NASA is two weeks away from intentionally crashing a spacecraft into an asteroid, and scientists believe the images returned from the impact are worth the wait.
On September 26, the Double Asteroid Redirect Test spacecraft, known as the DART, will be used as a battering ram to crash into an asteroid not far from Earth.
DART recently got its first glimpse of Didymos, the twin asteroid system that includes its target, Dimorphos.
An image taken 20 million kilometers away showed that the Didymos system was quite weak. Yet once a series of images taken by Didymos Reconnaissance and Asteroid Camera for Optical navigation (DRACO) were combined, astronomers were able to pinpoint the exact location of Dimorphos.
DART’s camera continues to send back images of Didymos as it feeds images to the spacecraft’s algorithm to steer the spacecraft as it nears the moon. He uses a navigation system called Small-body Maneuvering Autonomous Real-Time Navigation or SMART Nav to guide himself.
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“We’re coming in at four miles per second, and so we can’t just sit there with our controller and joystick and kind of steer it,” Andy Rivkin, planetary astronomer at Johns Hopkins Applied Physics Laboratory, said of the system. navigation. “The camera will take pictures. It will send them to the computer. The computer will say, “OK, we need to go a little left. We need to go a little right” and take us and then send those images back to Earth as well.
About 8 hours before impact, the team passes control to the SMART Nav system as they “pat him on the head and say good luck to him,” Rivkin said.
In the final hours, DART selects the impact site and heads down. It will continue to resend images until it can’t take any more.
“It’s going to start out as a small point of light, and then eventually it’s going to zoom in and fill the entire field of view with the images coming back. You’ll be able to see things that can be centimeters of a pixel, and those images will continue until “They don’t anymore. So this will be a pretty definitive look at the final moments of the DART spacecraft,” said Nancy Chabot, DART coordination lead.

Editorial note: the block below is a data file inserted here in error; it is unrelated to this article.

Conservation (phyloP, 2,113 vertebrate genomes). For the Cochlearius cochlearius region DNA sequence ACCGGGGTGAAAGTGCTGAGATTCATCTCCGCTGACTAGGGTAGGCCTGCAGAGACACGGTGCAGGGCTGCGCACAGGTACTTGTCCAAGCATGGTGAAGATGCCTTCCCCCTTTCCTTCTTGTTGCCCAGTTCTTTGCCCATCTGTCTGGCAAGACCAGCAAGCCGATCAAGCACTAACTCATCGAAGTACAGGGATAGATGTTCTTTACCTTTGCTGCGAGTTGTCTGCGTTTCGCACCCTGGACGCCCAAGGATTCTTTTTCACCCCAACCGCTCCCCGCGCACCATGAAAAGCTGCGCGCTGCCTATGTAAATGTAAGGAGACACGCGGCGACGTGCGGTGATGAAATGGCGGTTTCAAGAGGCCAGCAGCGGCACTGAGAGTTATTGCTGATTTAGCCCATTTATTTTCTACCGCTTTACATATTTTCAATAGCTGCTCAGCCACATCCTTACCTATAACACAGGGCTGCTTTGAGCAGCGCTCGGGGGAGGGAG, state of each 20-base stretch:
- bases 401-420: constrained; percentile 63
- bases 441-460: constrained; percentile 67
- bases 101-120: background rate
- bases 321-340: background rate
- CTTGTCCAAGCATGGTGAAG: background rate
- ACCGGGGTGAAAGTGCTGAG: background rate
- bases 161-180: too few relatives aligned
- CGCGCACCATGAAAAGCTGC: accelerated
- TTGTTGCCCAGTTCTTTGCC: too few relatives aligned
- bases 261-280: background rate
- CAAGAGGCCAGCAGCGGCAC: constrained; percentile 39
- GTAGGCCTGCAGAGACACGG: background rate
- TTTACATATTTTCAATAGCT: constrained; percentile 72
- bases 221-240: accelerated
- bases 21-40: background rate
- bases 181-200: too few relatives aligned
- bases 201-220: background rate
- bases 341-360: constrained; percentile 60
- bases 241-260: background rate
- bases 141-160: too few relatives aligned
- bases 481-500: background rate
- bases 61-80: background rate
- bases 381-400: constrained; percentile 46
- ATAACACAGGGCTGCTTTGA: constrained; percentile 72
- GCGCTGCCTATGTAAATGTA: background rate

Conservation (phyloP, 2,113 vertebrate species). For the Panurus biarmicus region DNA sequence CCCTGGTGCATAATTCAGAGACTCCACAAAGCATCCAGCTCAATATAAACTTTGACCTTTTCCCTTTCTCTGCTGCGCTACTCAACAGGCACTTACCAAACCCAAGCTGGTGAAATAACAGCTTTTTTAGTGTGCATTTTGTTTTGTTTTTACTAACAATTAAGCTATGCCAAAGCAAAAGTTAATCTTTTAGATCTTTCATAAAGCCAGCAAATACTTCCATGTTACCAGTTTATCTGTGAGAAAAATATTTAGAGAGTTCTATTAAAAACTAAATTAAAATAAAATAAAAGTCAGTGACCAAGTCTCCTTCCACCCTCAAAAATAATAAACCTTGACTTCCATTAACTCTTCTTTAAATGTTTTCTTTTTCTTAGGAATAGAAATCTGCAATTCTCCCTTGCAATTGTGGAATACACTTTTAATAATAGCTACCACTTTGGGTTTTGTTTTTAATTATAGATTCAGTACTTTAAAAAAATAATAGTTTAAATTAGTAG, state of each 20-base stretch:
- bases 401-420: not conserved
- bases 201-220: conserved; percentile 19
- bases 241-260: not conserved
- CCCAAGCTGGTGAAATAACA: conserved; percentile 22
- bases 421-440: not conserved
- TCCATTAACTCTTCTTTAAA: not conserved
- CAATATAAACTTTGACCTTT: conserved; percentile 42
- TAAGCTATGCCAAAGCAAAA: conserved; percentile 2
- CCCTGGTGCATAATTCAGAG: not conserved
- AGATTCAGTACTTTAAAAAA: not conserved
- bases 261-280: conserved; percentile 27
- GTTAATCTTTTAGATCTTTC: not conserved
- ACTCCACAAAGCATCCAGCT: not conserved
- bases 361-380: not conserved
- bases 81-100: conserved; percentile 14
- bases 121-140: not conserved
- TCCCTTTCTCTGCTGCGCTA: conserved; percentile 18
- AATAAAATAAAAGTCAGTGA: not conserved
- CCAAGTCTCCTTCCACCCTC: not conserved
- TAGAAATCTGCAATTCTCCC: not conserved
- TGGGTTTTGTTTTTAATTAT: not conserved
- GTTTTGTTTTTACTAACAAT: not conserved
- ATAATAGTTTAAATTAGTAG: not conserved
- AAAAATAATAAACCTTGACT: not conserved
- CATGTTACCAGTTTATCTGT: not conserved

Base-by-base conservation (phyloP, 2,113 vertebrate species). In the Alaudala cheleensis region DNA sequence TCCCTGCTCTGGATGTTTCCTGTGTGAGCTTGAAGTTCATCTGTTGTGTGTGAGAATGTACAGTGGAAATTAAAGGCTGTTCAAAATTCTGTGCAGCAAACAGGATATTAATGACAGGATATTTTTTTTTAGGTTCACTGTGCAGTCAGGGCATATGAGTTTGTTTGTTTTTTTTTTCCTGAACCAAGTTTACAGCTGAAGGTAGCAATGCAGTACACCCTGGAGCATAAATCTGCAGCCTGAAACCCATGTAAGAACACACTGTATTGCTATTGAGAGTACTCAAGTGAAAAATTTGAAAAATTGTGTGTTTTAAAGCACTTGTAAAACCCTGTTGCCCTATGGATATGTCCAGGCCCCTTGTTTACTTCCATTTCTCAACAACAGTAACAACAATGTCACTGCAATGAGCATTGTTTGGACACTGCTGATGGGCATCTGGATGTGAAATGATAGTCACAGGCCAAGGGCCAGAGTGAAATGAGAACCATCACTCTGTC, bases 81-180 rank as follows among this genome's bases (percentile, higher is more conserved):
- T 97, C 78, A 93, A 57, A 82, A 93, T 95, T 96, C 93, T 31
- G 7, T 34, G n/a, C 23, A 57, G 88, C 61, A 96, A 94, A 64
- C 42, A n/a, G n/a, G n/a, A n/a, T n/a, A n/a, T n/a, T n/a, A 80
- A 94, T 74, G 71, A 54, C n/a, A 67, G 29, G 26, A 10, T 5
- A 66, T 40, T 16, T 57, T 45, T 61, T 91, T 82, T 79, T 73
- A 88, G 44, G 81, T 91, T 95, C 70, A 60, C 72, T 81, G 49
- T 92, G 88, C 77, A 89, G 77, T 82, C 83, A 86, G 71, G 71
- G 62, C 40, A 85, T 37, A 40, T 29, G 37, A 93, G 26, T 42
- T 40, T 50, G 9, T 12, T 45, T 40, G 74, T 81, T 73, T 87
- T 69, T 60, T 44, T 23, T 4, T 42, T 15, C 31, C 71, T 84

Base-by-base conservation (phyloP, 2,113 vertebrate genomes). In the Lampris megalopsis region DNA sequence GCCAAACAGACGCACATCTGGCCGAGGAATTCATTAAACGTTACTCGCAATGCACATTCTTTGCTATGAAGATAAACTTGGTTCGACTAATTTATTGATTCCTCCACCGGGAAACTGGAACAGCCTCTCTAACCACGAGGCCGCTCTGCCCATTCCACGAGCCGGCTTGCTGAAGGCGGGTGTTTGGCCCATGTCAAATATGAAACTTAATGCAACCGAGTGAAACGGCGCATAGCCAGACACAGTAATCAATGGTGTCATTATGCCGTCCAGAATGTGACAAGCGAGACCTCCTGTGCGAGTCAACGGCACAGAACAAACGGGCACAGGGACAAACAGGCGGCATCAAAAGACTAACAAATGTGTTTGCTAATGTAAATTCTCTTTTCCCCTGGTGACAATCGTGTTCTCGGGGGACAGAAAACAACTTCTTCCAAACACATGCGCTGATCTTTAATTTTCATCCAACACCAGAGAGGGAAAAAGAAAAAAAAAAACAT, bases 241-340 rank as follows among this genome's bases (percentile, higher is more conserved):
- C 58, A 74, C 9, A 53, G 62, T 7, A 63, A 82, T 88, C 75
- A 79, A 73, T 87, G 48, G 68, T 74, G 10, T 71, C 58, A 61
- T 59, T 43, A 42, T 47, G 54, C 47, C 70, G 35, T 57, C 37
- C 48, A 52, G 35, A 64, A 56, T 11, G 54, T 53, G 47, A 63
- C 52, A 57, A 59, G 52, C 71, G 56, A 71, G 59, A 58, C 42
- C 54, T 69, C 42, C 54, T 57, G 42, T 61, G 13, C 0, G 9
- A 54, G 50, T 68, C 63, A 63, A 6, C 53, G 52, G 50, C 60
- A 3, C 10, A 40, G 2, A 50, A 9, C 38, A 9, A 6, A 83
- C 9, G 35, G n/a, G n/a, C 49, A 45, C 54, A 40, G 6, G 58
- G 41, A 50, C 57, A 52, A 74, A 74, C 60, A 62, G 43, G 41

Scientists say DART’s success will ultimately depend on its ability to see and process images of Didymos and Dimorphos to guide the spacecraft to the asteroid, particularly in the last four hours before impact. At this point, DART will need to navigate on its own to make a successful impact with Dimorphos without any human intervention.
“These images are coming back to Earth at a rate of one per second, and the plan is to broadcast them live on the NASA TV broadcast. And like I said, they’ll be pretty amazing,” Chabot explained.
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And once the impact happens, scientists will use satellite and ground-based telescopes to see if their plan worked.
Toaster-sized satellite for returning images
On Sunday, DART deployed a tiny Italian Space Agency satellite called LICIACube to record the collision and its aftermath.
LICIACUbe is about the size of a cereal box and has two cameras nicknamed after “Star Wars” characters: LUKE (LICIACube Unit Key Explorer) and LEIA (LICIACube Explorer Imaging for Asteroid).
LICIACube will then fly over Dimorphos approximately three minutes after DART disappears to capture images of the effects of the impact.
“I’m very excited for it to be out there and flying because we want to see some incredible images, some of the latest star images right there from this little CubeSat. It’s technology that, there’s something like 10, 15, seemed crazy to be used in that context,” NASA associate administrator Thomas Zurbuchen said Monday.
Watch from afar
Meanwhile, the James Webb and Hubble Space Telescopes will observe the asteroid system and measure Dimorphos’ change in orbit around Didymos.
Once DART touches Dimorphos, it will change its orbit in the binary system. The DART survey team will compare the results of the kinetic impact of DART with Dimorphos to very detailed computer simulations of the kinetic effects on asteroids.
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After the impact, the survey team will measure how far the asteroid is deflected using telescopes on Earth.
Telescopic observations, images captured by DRACO, images of the LICIACube impact and data subsequently collected by the European Space Agency’s Hera mission will help scientists build more accurate models to better prepare if ever a future threat of asteroid impact had to be discovered.
NASA plans to hold live coverage of the DART impact with asteroid Dimorphos on its website and social media channels.
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